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2014 February

Get Involved: Summer Volunteer Programs

Do you find during the school year you are too busy to focus on future career options? You are so overloaded with work it is almost summer and somehow all your friends have internships? Well don’t fear, internships are great, but there are other ways to get the experience needed for the real world; it is through summer volunteer programs.

How do you find out about these different programs? If you are in high school there may or may not be a career center on campus; here are both situations: 1) go to your career center and ask the counselors about information on summer volunteer programs (they should provide you with a list of companies, hospitals, community centers, etc. that offer programs) or 2) if there is no access to a career center on campus do not fret, the Internet is a great resource to research volunteer programs around your community.

What programs are offered? There are numerous opportunities to volunteer in any career field. Research what career fields you find most interesting then look into organizations that have similar descriptions. For example: if you want to go into the field of healthcare, hospitals and assisted living care facilities would be a great place to volunteer.

How much time do I have to commit? This is probably the most frequently asked question in regards to summer volunteer programs. I can only speak from personal experience and the knowledge from my friends. Usually volunteering takes only a couple hours—two to three times a week. Do not take my word for this though, you must talk to the supervisor and ask which days and hours are available. From my experience volunteering supervisors are very flexible and grateful of your time donation; they should be able to make a workable schedule for you if there are other commitments.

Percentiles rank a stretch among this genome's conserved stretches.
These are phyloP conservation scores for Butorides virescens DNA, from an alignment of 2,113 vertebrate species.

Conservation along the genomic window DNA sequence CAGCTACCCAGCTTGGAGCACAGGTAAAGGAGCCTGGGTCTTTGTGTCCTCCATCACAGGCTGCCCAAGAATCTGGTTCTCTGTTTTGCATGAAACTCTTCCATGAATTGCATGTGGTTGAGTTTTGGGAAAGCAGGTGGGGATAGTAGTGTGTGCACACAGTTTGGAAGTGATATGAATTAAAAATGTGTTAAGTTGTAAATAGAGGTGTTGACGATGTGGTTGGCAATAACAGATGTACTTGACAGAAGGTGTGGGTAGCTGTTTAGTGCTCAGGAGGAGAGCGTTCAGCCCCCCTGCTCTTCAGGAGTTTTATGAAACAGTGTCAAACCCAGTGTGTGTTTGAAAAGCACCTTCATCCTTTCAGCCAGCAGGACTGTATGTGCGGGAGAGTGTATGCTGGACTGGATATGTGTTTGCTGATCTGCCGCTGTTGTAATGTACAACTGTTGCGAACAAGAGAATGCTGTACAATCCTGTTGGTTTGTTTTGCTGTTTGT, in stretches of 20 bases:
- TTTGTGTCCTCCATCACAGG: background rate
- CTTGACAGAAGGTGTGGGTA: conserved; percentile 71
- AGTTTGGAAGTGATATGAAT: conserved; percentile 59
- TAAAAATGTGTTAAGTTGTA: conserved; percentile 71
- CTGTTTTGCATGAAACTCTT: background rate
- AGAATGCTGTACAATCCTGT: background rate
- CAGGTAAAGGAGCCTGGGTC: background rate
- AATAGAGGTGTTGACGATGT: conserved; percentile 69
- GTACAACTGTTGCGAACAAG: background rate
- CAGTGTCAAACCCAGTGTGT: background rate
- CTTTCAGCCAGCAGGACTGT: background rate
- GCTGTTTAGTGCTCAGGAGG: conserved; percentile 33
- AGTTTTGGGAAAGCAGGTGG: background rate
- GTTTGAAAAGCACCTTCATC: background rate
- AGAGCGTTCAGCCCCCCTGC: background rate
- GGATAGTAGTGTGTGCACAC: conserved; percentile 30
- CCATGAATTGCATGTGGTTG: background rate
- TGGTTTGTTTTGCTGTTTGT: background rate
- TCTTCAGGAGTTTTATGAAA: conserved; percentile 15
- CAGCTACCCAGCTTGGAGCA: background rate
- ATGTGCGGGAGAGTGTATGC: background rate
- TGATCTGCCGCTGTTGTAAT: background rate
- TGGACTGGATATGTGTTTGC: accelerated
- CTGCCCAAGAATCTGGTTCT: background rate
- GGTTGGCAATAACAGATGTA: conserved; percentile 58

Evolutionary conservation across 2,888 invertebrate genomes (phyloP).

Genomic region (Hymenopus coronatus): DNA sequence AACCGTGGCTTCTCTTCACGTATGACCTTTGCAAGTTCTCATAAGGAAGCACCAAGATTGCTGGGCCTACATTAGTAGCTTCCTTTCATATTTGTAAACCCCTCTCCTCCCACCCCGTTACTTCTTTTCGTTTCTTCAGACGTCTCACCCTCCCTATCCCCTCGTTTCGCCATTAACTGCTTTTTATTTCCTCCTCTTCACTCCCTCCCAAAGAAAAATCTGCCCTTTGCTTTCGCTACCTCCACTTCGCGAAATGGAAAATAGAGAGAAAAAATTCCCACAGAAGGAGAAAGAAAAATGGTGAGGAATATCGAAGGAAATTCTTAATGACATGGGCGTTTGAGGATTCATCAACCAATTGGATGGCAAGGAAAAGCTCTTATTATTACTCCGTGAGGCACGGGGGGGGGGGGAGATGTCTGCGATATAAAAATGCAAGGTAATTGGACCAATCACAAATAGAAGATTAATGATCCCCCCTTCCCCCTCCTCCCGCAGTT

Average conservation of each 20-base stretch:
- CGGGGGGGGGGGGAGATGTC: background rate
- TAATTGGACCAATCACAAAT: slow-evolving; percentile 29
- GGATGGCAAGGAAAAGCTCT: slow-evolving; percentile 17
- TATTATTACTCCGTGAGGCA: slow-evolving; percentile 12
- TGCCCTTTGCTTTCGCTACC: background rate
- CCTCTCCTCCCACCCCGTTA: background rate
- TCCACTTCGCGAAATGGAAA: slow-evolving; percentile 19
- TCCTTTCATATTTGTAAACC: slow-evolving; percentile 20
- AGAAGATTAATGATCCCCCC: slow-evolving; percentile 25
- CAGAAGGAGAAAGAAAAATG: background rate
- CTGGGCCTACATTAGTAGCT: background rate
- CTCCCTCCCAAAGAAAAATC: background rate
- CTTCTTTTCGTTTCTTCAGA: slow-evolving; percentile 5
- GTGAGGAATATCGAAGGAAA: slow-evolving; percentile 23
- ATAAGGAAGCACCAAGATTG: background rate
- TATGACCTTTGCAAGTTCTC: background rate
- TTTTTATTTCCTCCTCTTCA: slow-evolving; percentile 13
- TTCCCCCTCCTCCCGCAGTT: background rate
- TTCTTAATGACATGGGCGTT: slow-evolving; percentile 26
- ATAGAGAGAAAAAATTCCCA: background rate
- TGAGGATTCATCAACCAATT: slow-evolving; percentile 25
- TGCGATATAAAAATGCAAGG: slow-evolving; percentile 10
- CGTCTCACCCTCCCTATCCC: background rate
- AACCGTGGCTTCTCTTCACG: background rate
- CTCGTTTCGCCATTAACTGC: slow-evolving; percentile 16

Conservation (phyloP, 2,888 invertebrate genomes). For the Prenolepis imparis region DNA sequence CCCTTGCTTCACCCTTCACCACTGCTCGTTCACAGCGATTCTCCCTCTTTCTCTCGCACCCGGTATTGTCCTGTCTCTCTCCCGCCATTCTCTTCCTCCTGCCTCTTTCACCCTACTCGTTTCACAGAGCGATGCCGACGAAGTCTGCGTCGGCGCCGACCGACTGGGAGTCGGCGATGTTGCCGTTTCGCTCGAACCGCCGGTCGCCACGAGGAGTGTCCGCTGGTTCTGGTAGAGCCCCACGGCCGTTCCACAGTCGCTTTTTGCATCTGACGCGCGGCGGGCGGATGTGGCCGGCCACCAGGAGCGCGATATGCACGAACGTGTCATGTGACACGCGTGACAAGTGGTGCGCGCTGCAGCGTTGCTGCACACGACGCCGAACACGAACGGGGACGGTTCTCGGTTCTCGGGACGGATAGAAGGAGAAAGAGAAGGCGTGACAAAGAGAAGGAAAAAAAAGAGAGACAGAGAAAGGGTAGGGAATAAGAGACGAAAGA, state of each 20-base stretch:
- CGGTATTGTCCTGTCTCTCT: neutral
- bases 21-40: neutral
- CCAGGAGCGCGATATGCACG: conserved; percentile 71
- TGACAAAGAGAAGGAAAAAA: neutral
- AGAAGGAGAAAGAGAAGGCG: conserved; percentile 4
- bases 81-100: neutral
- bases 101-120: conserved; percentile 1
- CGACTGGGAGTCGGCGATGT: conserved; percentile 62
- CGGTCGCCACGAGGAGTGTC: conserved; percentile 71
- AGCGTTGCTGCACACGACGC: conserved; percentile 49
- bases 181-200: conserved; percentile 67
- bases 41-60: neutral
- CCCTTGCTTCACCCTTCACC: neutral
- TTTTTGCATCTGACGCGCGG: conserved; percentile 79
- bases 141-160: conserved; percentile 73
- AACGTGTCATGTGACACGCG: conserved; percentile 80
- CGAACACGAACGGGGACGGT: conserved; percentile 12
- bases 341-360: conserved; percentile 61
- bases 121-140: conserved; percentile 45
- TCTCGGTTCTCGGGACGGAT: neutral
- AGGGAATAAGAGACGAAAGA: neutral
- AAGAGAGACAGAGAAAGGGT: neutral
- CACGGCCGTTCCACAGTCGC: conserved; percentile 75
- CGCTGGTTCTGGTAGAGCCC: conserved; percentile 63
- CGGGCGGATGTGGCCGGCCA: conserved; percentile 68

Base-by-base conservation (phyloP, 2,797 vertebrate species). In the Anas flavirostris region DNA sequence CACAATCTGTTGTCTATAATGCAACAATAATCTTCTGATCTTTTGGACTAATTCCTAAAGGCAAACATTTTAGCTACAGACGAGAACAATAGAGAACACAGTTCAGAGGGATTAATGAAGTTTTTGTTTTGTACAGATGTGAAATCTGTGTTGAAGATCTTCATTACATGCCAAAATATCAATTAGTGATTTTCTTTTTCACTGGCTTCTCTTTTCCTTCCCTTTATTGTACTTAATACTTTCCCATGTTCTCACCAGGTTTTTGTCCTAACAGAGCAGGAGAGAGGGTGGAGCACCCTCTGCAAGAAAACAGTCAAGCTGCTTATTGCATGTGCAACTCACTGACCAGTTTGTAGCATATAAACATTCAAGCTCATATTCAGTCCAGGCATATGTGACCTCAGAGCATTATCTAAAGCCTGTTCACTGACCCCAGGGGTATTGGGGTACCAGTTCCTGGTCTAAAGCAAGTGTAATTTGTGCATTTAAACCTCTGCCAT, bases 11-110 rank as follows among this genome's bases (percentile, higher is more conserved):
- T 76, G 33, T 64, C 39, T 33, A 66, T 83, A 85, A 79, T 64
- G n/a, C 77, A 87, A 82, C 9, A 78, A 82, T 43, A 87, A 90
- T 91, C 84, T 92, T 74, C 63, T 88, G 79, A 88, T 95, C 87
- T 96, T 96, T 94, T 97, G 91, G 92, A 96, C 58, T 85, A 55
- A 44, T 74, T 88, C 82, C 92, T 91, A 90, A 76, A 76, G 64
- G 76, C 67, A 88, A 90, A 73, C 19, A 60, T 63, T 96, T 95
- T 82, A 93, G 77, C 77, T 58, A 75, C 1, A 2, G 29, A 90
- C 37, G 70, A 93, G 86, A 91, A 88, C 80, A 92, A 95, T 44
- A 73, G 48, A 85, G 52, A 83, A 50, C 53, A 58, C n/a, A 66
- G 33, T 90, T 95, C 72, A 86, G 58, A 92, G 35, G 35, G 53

MAPS—Offering More Than Just Academic Success

Through our mentoring programs at MAPS we help students learn to succeed in subjects they are not strong in. We have writing skills workshops—because being a good writer is the only way to succeed—for students that need to learn how to write an academic paper or learn how to write professional emails for future job success. At MAPS, we provide students with boot camps offered at different times in the year so they know if they miss one, there will always be academic help around the corner. Our students all learn to succeed academically and go on to be successful college students and workforce leaders.

MAPS is more than just an organization for helping students succeed academically. Our mentoring programs here give students the tools to succeed in life and love themselves by offering a comfortable and open environment. One of our own, Alondra Morales had this to say about the mentoring programs at MAPS, “MAPS provided me with a curriculum that helps individuals grow and accept themselves. I know for myself, I didn’t love myself. Through MAPS and the program, I learned to love myself and every day I find something new to love.”

The reason MAPS’ mentoring programs work is due to our focus on the individual and how we create a familial environment for them. We want the students to come talk to us; we value listening to your students in our mentoring programs. Alondra also had this to say, “I think the greatest benefit about MAPS is that you find peace within yourself knowing there are others that are willing to be your shoulder to lean on.” Like the title states, we offer more than just academic success. Remember, whenever you need a person to listen and a shoulder to support you, we are here for you.



Food 4 Homeless and Low-Income Families